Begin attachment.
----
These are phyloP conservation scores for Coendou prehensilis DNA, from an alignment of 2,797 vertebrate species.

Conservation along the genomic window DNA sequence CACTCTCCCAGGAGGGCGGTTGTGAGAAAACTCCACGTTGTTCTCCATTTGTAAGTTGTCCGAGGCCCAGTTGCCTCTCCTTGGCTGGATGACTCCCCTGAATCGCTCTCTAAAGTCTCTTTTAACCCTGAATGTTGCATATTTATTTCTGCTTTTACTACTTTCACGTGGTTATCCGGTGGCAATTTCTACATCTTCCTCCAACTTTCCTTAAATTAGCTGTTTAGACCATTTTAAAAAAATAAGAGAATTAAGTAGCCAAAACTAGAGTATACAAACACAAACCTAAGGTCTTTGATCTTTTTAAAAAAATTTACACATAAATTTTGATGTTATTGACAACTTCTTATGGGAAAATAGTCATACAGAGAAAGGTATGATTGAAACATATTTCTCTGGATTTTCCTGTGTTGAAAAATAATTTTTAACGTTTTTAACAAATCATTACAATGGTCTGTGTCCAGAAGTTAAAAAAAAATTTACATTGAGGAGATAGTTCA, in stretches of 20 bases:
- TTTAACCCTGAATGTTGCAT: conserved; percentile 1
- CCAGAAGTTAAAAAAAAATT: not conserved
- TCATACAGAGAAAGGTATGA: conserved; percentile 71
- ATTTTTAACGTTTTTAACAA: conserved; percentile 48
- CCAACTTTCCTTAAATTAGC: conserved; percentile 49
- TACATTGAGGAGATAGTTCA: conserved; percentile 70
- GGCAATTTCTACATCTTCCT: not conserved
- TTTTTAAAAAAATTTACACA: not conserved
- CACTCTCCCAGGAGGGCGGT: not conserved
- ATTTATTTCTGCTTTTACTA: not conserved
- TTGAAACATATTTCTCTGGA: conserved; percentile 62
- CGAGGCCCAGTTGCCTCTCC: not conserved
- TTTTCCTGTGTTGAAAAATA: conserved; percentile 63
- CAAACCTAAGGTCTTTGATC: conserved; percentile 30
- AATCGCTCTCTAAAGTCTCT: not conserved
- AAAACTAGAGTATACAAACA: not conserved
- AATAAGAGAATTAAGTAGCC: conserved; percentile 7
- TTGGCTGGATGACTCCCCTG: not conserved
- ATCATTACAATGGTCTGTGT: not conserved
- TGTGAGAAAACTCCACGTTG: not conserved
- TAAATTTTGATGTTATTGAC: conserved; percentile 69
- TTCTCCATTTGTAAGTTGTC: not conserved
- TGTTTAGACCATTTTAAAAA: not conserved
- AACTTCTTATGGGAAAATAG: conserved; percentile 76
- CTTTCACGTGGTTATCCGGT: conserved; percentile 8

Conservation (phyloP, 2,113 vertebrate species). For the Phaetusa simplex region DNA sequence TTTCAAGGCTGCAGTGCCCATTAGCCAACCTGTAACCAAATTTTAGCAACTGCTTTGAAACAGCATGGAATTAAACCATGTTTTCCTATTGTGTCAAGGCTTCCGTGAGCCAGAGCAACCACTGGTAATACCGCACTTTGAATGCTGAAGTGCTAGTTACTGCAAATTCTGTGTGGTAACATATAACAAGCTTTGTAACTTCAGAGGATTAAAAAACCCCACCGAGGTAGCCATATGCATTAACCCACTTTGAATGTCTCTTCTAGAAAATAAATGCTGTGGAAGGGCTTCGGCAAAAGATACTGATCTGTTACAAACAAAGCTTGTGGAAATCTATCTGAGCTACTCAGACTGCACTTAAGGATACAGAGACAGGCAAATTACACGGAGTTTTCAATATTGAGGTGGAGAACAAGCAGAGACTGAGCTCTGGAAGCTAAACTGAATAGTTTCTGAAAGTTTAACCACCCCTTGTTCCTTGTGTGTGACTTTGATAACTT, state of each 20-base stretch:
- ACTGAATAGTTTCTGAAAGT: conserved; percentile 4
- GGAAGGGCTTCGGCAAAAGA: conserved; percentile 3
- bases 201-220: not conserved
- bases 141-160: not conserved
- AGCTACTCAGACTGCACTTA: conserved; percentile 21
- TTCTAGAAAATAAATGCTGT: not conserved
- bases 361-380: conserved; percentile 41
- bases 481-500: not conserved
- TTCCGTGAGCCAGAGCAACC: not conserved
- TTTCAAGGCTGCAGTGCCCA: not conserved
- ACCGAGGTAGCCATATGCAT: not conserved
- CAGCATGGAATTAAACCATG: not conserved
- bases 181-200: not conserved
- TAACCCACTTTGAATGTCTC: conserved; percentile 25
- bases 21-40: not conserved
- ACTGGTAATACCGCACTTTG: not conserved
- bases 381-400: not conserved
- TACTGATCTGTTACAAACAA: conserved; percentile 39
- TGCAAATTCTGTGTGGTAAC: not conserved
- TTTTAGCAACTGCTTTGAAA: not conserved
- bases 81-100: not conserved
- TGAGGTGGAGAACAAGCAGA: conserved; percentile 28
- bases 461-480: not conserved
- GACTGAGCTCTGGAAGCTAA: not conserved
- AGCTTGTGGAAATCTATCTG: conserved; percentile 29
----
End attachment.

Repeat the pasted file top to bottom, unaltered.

These are phyloP conservation scores for Coendou prehensilis DNA, from an alignment of 2,797 vertebrate species.

Conservation along the genomic window DNA sequence CACTCTCCCAGGAGGGCGGTTGTGAGAAAACTCCACGTTGTTCTCCATTTGTAAGTTGTCCGAGGCCCAGTTGCCTCTCCTTGGCTGGATGACTCCCCTGAATCGCTCTCTAAAGTCTCTTTTAACCCTGAATGTTGCATATTTATTTCTGCTTTTACTACTTTCACGTGGTTATCCGGTGGCAATTTCTACATCTTCCTCCAACTTTCCTTAAATTAGCTGTTTAGACCATTTTAAAAAAATAAGAGAATTAAGTAGCCAAAACTAGAGTATACAAACACAAACCTAAGGTCTTTGATCTTTTTAAAAAAATTTACACATAAATTTTGATGTTATTGACAACTTCTTATGGGAAAATAGTCATACAGAGAAAGGTATGATTGAAACATATTTCTCTGGATTTTCCTGTGTTGAAAAATAATTTTTAACGTTTTTAACAAATCATTACAATGGTCTGTGTCCAGAAGTTAAAAAAAAATTTACATTGAGGAGATAGTTCA, in stretches of 20 bases:
- TTTAACCCTGAATGTTGCAT: conserved; percentile 1
- CCAGAAGTTAAAAAAAAATT: not conserved
- TCATACAGAGAAAGGTATGA: conserved; percentile 71
- ATTTTTAACGTTTTTAACAA: conserved; percentile 48
- CCAACTTTCCTTAAATTAGC: conserved; percentile 49
- TACATTGAGGAGATAGTTCA: conserved; percentile 70
- GGCAATTTCTACATCTTCCT: not conserved
- TTTTTAAAAAAATTTACACA: not conserved
- CACTCTCCCAGGAGGGCGGT: not conserved
- ATTTATTTCTGCTTTTACTA: not conserved
- TTGAAACATATTTCTCTGGA: conserved; percentile 62
- CGAGGCCCAGTTGCCTCTCC: not conserved
- TTTTCCTGTGTTGAAAAATA: conserved; percentile 63
- CAAACCTAAGGTCTTTGATC: conserved; percentile 30
- AATCGCTCTCTAAAGTCTCT: not conserved
- AAAACTAGAGTATACAAACA: not conserved
- AATAAGAGAATTAAGTAGCC: conserved; percentile 7
- TTGGCTGGATGACTCCCCTG: not conserved
- ATCATTACAATGGTCTGTGT: not conserved
- TGTGAGAAAACTCCACGTTG: not conserved
- TAAATTTTGATGTTATTGAC: conserved; percentile 69
- TTCTCCATTTGTAAGTTGTC: not conserved
- TGTTTAGACCATTTTAAAAA: not conserved
- AACTTCTTATGGGAAAATAG: conserved; percentile 76
- CTTTCACGTGGTTATCCGGT: conserved; percentile 8

Conservation (phyloP, 2,113 vertebrate species). For the Phaetusa simplex region DNA sequence TTTCAAGGCTGCAGTGCCCATTAGCCAACCTGTAACCAAATTTTAGCAACTGCTTTGAAACAGCATGGAATTAAACCATGTTTTCCTATTGTGTCAAGGCTTCCGTGAGCCAGAGCAACCACTGGTAATACCGCACTTTGAATGCTGAAGTGCTAGTTACTGCAAATTCTGTGTGGTAACATATAACAAGCTTTGTAACTTCAGAGGATTAAAAAACCCCACCGAGGTAGCCATATGCATTAACCCACTTTGAATGTCTCTTCTAGAAAATAAATGCTGTGGAAGGGCTTCGGCAAAAGATACTGATCTGTTACAAACAAAGCTTGTGGAAATCTATCTGAGCTACTCAGACTGCACTTAAGGATACAGAGACAGGCAAATTACACGGAGTTTTCAATATTGAGGTGGAGAACAAGCAGAGACTGAGCTCTGGAAGCTAAACTGAATAGTTTCTGAAAGTTTAACCACCCCTTGTTCCTTGTGTGTGACTTTGATAACTT, state of each 20-base stretch:
- ACTGAATAGTTTCTGAAAGT: conserved; percentile 4
- GGAAGGGCTTCGGCAAAAGA: conserved; percentile 3
- bases 201-220: not conserved
- bases 141-160: not conserved
- AGCTACTCAGACTGCACTTA: conserved; percentile 21
- TTCTAGAAAATAAATGCTGT: not conserved
- bases 361-380: conserved; percentile 41
- bases 481-500: not conserved
- TTCCGTGAGCCAGAGCAACC: not conserved
- TTTCAAGGCTGCAGTGCCCA: not conserved
- ACCGAGGTAGCCATATGCAT: not conserved
- CAGCATGGAATTAAACCATG: not conserved
- bases 181-200: not conserved
- TAACCCACTTTGAATGTCTC: conserved; percentile 25
- bases 21-40: not conserved
- ACTGGTAATACCGCACTTTG: not conserved
- bases 381-400: not conserved
- TACTGATCTGTTACAAACAA: conserved; percentile 39
- TGCAAATTCTGTGTGGTAAC: not conserved
- TTTTAGCAACTGCTTTGAAA: not conserved
- bases 81-100: not conserved
- TGAGGTGGAGAACAAGCAGA: conserved; percentile 28
- bases 461-480: not conserved
- GACTGAGCTCTGGAAGCTAA: not conserved
- AGCTTGTGGAAATCTATCTG: conserved; percentile 29